good, strong central government laws and local municipal laws [...] helped make sure that the chain of custody, knowledge and experience of all the people came together to create very innovative ways of designing and recovery of materials. We could learn a lot from them here. And it showed that a mixture of these things brought the ideal environment for innovation. There was a big push from Government there, including [a] landfill ban.[196]

139.  The most effective method for materials to be recovered from goods is for the producers of those goods to have them returned at the end of their useful life. This will foster innovative design, communication with waste managers and other stakeholders. Using a cradle-to-cradle approach to return products to manufacturers at the end of their useful life is an effective means of managing scarce resources, including strategic metals, efficiently. We have been given examples of the financial benefits to manufacturers that have tried this approach. We would like to see widespread use of this approach in UK manufacturing, and intelligent product design is key to its effective implementation. It is essential to build networks and facilitate communication between manufacturers, waste processors and designers. The work of the knowledge transfer networks in achieving this should continue to be supported by the Government. The Government should encourage the incorporation of sustainable design thinking into the manufacturing and waste processing sectors, thereby fostering a cradle-to-cradle approach.

Recycling strategic metals

140.  While we see recovery as preferable to recycling, we cannot disregard recycling. Recycling rates of many strategic metals are lower than for the more widely used, bulk metals.[197] For example, Research Councils UK (RCUK) stated that "recycling rates for elements such as Gallium, Indium, Tantalum and Rare Earths are currently less than 1%".[198] Dr Rickinson, IOM3, stated that "the UK could develop itself incredibly well within the field of recycling".[199]


141.  Due to the current low rates of strategic metal recycling, any improvement in recycling rates would help to provide new supplies of strategic metals at a time when demand is increasing. This has been identified as a strategy for mitigating supply risks in the recent EU report.[200]

142.  Chatham House stated that "in the long-term, genuine issues of physical scarcity apply" to reserves in the ground.[201] However, Mr Hartwell, ESKTN, explained:

We don't consume metals. When we use oil, we burn it and it is destroyed, but, with metals […] we dissipate them to a greater or lesser extent [...] it goes into the technosphere and is available for future use.[202]

Dr Pitts, RSC, agreed that "you can't create or destroy elements".[203] He warned, however, that "the way we are managing most elements is really bad, and we are dispersing them in the environment in a way that makes them harder and harder to recover".[204] For example, when recycling large volumes of scrap material there may be small quantities of valuable strategic metals present that are difficult to recover. Louis Brimacombe, Head of the Environment and Sustainability Research Team at Tata Steel, told us that little effort is put into screening scrap steel for scarce materials.[205] He explained that:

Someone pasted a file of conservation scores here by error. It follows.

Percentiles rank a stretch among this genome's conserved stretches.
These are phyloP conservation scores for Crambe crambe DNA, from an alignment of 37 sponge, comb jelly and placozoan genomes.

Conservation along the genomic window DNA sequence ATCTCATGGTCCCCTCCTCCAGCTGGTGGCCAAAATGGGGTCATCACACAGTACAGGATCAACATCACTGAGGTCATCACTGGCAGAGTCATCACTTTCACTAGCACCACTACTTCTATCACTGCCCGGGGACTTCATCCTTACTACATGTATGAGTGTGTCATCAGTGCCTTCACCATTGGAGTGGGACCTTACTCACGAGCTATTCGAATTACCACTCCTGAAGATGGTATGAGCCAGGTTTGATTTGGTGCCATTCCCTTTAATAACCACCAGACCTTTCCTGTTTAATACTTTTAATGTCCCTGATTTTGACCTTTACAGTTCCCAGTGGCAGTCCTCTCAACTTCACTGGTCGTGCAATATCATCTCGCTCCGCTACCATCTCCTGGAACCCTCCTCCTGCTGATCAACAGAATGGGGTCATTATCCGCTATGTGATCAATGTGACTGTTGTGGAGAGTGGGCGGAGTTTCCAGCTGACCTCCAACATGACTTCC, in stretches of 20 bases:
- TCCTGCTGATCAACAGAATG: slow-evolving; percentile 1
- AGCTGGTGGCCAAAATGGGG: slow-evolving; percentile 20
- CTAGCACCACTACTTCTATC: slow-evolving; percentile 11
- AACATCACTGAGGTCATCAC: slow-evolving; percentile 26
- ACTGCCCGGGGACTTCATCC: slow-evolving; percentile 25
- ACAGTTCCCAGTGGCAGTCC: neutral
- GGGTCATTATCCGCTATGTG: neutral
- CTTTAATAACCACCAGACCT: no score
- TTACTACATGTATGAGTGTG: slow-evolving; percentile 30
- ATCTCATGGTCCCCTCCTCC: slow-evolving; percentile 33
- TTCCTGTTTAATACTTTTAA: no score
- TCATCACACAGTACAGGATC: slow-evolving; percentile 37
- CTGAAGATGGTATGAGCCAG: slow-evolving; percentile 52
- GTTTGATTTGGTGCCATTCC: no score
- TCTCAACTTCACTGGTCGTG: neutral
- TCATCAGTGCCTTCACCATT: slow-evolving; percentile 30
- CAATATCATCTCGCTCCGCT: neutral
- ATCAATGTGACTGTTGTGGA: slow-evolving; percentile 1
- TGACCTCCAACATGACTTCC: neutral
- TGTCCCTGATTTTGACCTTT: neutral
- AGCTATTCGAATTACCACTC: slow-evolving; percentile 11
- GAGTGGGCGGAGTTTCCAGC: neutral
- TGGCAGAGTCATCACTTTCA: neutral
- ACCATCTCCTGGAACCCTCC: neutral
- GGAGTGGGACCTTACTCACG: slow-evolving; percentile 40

Scrap management is about optimising the through value[...] The scarce materials, from a steel industry perspective, is fairly low on the agenda. For niobium, for example, which is in some high strength steels, it is in tiny amounts. If you are referring to trying to recover low volume materials you wouldn't go to the steelworks to try and recover rare earth metals. It is probably better done by the equipment dismantlers and scrap merchants at source.[206]

Mr Brimacombe acknowledged, however, that through clever and efficient processes, low volume materials can be recovered.[207] He explained that "if you have low niobium alloy steels in the scrap, you can factor that into your processing to achieve the required new alloy".[208] We recommend that where economically viable processes exist to extract or re-use strategic metals from scrap materials, these processes be encouraged by the Government.

143.  Strategic metals are also being dispersed by users discarding old goods and waste materials, which often end up in landfill. Professor Watson, Defra, stated that "obviously, we are trying to move much closer to a zero-waste society".[209] Charles Swindon, Chair of the MMTA Trade and Lobby Committee, believed that using the word "waste" was a misnomer and that products at the end of their life ought to be viewed as a resource.[210] Illustrating this point, Mrs Thomas, Design Council, stated that "there is about as much gold in one tonne of computer scrap as there is in 17 tonnes of gold ore".[211]

144.  Mr Hartwell, ESKTN, stated that "we don't import a lot of these special metals directly. They are in the computers and the equipment we purchase and support. In a way, we could look at that as a potential resource".[212] In 2009 UK householders purchased 1.25 million tonnes worth of electrical and electronic goods.[213] This presents a significant strategic metal resource in the future. Rt Hon David Willetts MP, Minister of State for Universities and Science, agreed that "as more and more old computers, IT equipment and mobile phones are chucked out, they are a potential resource".[214] However, RCUK explained that:

The upper limit on what is available for recycling is determined by what comes back from society; the ceiling on this is what we consumed 40 to 60 years ago. By way of illustration, global consumption of copper in 1970 was approximately 8 million tonnes per annum. Five million tonnes was from mining, with 3 million tonnes from recycling. In 2008 global copper consumption was about 24 million tonnes, of which 8 million tonnes are derived from recycling, with the remaining 16 million tonnes from primary production.[215]